There are no published cases dealing with resignation as part of workers’ compensation agreements in New Jersey. Contrary to other states where such resignation agreements are routine, New Jersey employers and carriers seldom negotiate resignation in connection with a workers’ compensation settlement. One main reason this practice does not prevail in New Jersey is that our state law focuses on loss of function as opposed to return to work. Temporary disability benefits end at maximal medical improvement in New Jersey, and most workers’ compensation settlements here involve claimants who are already back to the same or another job by the time of settlement.
That is not the case in other states. In states like Pennsylvania and Florida, compensation settlement agreements generally include the employee’s resignation. On occasion employees have challenged these agreements as coercive or contrary to public policy. In almost all of these challenges around the country, the policy in favor of resignation agreements has been upheld.
One case of interest is Wittig v. Allianz, A.G, Fireman’s Fund, et. al. 145 P.3d 738(Intermediate Court of Appeals Hawaii 2006). The plaintiff Wittig was injured at work on January 30, 2000. She was sent for an IME which provided several impairment ratings. Based on the IME, Fireman’s Fund proposed a settlement of $31,504 for “closure of your entire workers’ compensation claim and request for your resignation with your employer.”
Wittig did not respond to the offer. Months later she was reexamined to determine any increase in permanent impairment. She retained counsel who filed a complaint with the Insurance Division of the State Department of Commerce and Consumer Affairs alleging that Fireman’s Fund engaged in unfair settlement practices. Wittig then filed a civil complaint alleging bad faith. While the suit was pending, Wittig was awarded partial permanent disability benefits of $25,328.52 and temporary disability benefits of $1,410.75.
In her civil suit, Wittig contended that Fireman’s Fund retaliated against her for filing a workers’ compensation claim by seeking her resignation. The court rejected these arguments and stated, “There is nothing inherently wrong with a voluntary settlement agreement that includes the employee’s resignation as a condition, particularly where the employee is offered additional compensation for resigning. A settlement on such terms may be attractive to the employee and serve the employee’s interests.”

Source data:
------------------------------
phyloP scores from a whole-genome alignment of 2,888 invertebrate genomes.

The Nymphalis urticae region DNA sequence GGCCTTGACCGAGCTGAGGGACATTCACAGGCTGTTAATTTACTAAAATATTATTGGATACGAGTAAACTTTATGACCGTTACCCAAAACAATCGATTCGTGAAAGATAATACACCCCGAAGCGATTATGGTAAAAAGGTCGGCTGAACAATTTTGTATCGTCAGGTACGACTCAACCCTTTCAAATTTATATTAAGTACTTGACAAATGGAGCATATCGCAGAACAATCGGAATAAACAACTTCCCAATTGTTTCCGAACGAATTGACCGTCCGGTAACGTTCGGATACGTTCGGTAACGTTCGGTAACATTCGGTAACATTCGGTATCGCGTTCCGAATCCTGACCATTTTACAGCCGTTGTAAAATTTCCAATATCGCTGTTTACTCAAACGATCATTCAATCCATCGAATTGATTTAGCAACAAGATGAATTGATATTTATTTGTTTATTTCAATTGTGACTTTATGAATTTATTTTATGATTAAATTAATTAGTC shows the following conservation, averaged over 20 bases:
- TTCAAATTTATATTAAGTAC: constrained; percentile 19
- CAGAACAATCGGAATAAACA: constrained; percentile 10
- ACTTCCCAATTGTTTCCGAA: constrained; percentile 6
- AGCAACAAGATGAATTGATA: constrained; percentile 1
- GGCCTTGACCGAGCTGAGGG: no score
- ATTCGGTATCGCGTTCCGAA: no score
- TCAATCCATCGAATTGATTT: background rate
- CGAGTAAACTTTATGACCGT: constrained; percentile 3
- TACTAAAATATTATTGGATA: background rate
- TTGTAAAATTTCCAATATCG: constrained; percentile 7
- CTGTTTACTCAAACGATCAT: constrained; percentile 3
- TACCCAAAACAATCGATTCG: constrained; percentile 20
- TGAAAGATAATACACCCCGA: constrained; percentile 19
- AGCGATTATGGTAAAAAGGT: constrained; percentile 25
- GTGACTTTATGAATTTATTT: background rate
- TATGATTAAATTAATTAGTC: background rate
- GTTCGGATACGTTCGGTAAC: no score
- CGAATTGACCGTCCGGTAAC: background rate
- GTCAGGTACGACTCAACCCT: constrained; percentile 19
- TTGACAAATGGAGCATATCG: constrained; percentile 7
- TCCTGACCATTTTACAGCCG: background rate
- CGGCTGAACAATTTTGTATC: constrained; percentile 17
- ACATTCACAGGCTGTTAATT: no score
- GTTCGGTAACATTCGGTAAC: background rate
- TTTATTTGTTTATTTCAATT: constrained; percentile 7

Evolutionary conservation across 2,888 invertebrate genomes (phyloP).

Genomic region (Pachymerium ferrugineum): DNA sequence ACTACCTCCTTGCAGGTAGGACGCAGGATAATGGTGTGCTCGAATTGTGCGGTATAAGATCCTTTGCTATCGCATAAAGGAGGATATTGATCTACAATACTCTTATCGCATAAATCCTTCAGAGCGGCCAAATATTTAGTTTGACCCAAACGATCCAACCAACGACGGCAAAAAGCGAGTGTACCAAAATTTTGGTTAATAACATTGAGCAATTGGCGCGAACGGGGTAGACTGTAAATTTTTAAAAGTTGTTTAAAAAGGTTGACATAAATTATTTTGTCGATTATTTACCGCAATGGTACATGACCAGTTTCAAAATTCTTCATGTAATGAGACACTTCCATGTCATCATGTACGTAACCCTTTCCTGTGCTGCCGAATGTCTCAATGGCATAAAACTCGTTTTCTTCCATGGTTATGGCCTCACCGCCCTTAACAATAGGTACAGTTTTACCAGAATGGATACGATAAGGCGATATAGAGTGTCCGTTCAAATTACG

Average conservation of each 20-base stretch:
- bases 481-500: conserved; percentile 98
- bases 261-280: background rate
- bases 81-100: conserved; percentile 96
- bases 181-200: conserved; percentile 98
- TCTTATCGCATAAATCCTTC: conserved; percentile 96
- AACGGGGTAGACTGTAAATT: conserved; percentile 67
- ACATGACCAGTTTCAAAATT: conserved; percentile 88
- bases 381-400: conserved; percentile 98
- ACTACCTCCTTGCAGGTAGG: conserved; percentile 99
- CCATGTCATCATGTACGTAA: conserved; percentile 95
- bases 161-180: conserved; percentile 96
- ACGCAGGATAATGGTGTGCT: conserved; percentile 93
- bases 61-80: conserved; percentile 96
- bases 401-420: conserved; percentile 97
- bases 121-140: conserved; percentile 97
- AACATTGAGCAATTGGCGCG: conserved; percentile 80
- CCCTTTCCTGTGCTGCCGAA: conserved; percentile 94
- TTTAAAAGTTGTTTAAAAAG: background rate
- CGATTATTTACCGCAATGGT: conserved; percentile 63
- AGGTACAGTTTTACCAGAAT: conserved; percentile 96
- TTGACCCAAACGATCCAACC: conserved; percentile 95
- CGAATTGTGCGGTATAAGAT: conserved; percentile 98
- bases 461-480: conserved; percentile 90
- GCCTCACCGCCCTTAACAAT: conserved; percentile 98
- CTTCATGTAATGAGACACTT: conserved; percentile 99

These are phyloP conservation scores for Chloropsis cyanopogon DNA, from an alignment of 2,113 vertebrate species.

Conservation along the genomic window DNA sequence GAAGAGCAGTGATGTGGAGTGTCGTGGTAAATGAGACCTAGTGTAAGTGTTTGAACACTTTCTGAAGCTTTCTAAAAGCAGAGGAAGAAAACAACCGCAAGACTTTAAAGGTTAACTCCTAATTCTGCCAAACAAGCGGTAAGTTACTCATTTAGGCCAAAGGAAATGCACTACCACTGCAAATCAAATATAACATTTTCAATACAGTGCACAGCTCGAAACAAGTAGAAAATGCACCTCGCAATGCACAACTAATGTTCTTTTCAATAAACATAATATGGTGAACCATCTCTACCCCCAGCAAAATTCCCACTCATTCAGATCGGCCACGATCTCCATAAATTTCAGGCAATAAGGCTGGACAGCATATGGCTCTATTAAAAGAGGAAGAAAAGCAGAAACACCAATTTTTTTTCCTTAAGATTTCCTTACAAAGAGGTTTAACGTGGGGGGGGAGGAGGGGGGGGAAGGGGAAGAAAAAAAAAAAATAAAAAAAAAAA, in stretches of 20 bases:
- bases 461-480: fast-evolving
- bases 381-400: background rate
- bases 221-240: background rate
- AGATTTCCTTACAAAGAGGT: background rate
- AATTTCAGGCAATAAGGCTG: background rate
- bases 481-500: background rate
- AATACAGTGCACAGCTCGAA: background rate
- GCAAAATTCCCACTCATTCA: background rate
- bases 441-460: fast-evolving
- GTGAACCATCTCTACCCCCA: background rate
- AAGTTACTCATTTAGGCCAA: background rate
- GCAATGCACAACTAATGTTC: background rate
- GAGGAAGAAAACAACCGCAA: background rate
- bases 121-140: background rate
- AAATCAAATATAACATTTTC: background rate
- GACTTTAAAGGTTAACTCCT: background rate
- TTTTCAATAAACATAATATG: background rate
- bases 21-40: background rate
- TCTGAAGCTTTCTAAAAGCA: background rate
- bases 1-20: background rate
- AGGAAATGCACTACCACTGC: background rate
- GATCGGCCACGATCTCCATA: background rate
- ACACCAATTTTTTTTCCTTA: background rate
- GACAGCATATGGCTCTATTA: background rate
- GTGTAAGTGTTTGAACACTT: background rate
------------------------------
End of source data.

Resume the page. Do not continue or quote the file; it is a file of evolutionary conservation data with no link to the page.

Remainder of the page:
The court went on to observe that workers’ compensation settlements involving an employee’s resignation are common in many states. It cited approvals of such resignation agreements in Virginia, District of Columbia, Michigan and Minnesota: “Instead of violating public policy, permitting a settlement offer to include an employee’s resignation expands the opportunity for settlement and advances the public policy favoring dispute resolution through voluntary settlement agreements.”
As for the argument that Fireman’s Fund coerced resignation, the court once again disagreed. “We fail to see how Fireman’s Fund’s inclusion of the resignation term in its settlement offer was coercive. Wittig was not forced to accept Fireman’s Fund’s offer. She had the option of declining to accept the offer and pursuing her claim for benefits before the Director of the DLIR.”
Clearly, a New Jersey Judge of Compensation would not have the authority to pass on the validity of such an agreement, nor enforce it at a later date. Resignation agreements need to be privately negotiated outside workers’ compensation court. The court in Wittig underscored a key point for employers who wish to make resignation part of a workers’ compensation settlement. There must be separate consideration or additional compensation for the resignation. The claimant would need to be represented by competent counsel and understand any waiver of rights, including resignation. The agreement must be truly voluntary with claimant having the option to pursue a full hearing. Under these circumstances such an agreement would not appear to violate New Jersey public policy.
This blog article was researched and written by John H. Geaney, a member of the executive committee and equity partner at the law firm of Capehart Scatchard. The content of the this article is intended to provide general information on the topic presented, and is offered with the understanding that the author is not rendering any legal or professional services or advice. This article is not a substitute for legal advice. Should you require such services, retain competent legal counsel.